To recap, already today a Ukrainian military officer appears to be in Russian custody and is being charged with murder. Russia is claiming that Nadezhda Savchenko crossed the border and was then arrested, but that is highly unlikely as Savchenko was reportedly being held by separatists.
Now, a Moscow district court has arrested, in absentia, Ukraine’s Interior Minister. RFE/RL reports:
Moscow’s Basman District Court has charged Ukraine’s Interior Minister Arsen Avakov in abstentia (sic) with involvement in murders and other crimes.
Judge Natalya Mushnikova ruled on July 9 that Avakov must be held in pretrial detention for two months if he is ever brought to Russia.
Avakov is accused of organizing murders, the use of banned methods of warfare, kidnapping, and the obstruction of journalists’ activities.
The same court arrested in absentia the governor of Ukraine’s eastern region of Dnipropetrovsk, Ihor Kolomoyskiy, on July 2 on the same charges.
There are a number of reports of a separatist attack under way on Lugansk airport.
Dialog, a news site for south-eastern Ukraine, reports that separatists shelled the airport yesterday morning, seriously damaging communications equipment.
Informator.lg.ua claims that a battle between separatist fighters and ATO forces broke out at around 11:30 GMT. They describe initial reports of the destruction of a truck carrying ammunition for the separatists by Ukrainian paratroopers.
The Lugansk News Today Twitter account reported on events:
Translation: #Lugansk. Right now. Booming again. They’re shelling the airport again.
Translation: #Lugansk. They’re firing at the airport from the village of Vidnoye, or very close to it. From the sounds of it, they’re using three different weapons. As is traditional, the locals are hiding in their cellars.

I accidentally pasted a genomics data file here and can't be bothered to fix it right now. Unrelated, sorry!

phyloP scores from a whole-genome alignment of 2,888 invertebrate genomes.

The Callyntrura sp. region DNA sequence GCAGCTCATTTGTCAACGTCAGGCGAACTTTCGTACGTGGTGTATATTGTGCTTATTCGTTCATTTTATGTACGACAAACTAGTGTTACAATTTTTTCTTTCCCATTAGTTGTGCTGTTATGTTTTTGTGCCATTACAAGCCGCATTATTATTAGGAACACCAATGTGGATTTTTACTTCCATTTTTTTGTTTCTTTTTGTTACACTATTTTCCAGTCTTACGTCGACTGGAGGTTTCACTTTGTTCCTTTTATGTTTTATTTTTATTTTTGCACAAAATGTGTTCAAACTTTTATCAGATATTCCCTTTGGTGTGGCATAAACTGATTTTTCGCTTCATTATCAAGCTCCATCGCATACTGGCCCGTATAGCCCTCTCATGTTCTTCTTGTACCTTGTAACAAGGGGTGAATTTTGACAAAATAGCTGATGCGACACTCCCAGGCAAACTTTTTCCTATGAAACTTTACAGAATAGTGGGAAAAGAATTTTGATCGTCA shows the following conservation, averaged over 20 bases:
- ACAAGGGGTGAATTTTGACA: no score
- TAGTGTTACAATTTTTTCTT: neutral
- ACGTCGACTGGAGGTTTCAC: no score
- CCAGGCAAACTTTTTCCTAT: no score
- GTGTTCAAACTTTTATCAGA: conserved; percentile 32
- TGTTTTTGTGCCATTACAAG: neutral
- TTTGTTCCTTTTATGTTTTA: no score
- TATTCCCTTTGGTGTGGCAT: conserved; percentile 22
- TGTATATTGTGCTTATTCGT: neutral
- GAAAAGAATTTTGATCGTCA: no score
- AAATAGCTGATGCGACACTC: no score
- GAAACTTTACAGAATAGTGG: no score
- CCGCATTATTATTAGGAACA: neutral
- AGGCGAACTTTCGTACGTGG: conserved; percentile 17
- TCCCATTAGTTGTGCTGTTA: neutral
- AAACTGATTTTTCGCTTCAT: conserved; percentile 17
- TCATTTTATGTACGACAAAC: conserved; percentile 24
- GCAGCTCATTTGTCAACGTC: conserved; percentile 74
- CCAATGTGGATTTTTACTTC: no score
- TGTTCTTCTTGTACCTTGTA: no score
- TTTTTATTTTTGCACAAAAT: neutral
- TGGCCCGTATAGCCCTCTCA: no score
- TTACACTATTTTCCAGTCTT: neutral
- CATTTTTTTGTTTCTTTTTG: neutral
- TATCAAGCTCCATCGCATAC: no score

Translation: #Lugansk. It looks like the terrorists firing at the airport missed and hit a house on the outskirts of the village of Vidnoye. Black smoke is belching from that direction.
Translation: Reports from followers. They’ve hit the airport office building. It’s burning now. The remains of boiler tubes and mobile antennae have collapsed.
UNIAN reports that Dmytro Snegiryov of the Prava Sprava ‘civil initiative’, has told them that he has received numerous reports on the attack. He claims that a gas main has been fractured by the shelling and that the separatist fighters are continuing to fire on the area despite the risk of a gas explosion.
We have not been able to confirm any of these reports so far.
The Russian state-owned news agency ITAR-TASS reports that Vladimir Markin, the spokesman for the Investigative Committee, has announced the charges to be brought against Nadezhda Savchenko, a Ukrainian military officer captured by separatists and then taken into detention in Russia.
Markin claims that Savchenko was arrested on Russian territory, rather than transferred from captivity in Ukraine:
“Savchenko, as it has emerged, crossed the Russian border without papers, under the guise of a refugee. And during a document inspection in one of the settlements, she was detained so that her identity could be established. After which, it was revealed that Savchenko is a suspect in a criminal case of the murder of Russian journalists,” said Markin.
He added that “the arrest was carried out in strict accordance with Russian legislation.”
Markin said that Savchenko would be charged under Part 2 of Article 105 of the Russian Criminal Code – murder- as an accomplice in accordance with Part 5 of Article 33.
The relevant articles of the Criminal Code are below, taken from this English translation:
Article 33. Types of Accomplices of a Crime
5. A person who has assisted in the commission of a crime by advice, instructions on committing the crime, or removal obstacles to it, and also a person who has promised beforehand to conceal the criminal, means and instruments of commission of the crime, traces of the crime, or objects obtained criminally, and equally a person who has promised beforehand to acquire such objects, shall be deemed to be an accessory.
Article 105. Murder
2. The murder:
a) of two or more persons;
b) of a person or his relatives in connection with the official activity by this person or the discharge of his public duty;
c) of a person who is known by the killer to be helpless state, and also murder attended by the kidnapping of a person or the seizure of a hostage;
d) of a woman who is known by the killer to be in a state of pregnancy;
e) committed with especial cruelty;
f) committed by a generally dangerous method;
g) committed by a group of persons, a group of persons under a preliminary conspiracy, or an organized group;
h) committed out of mercenary motives by hire, or attended by robbery with violence, racketeering, or banditry;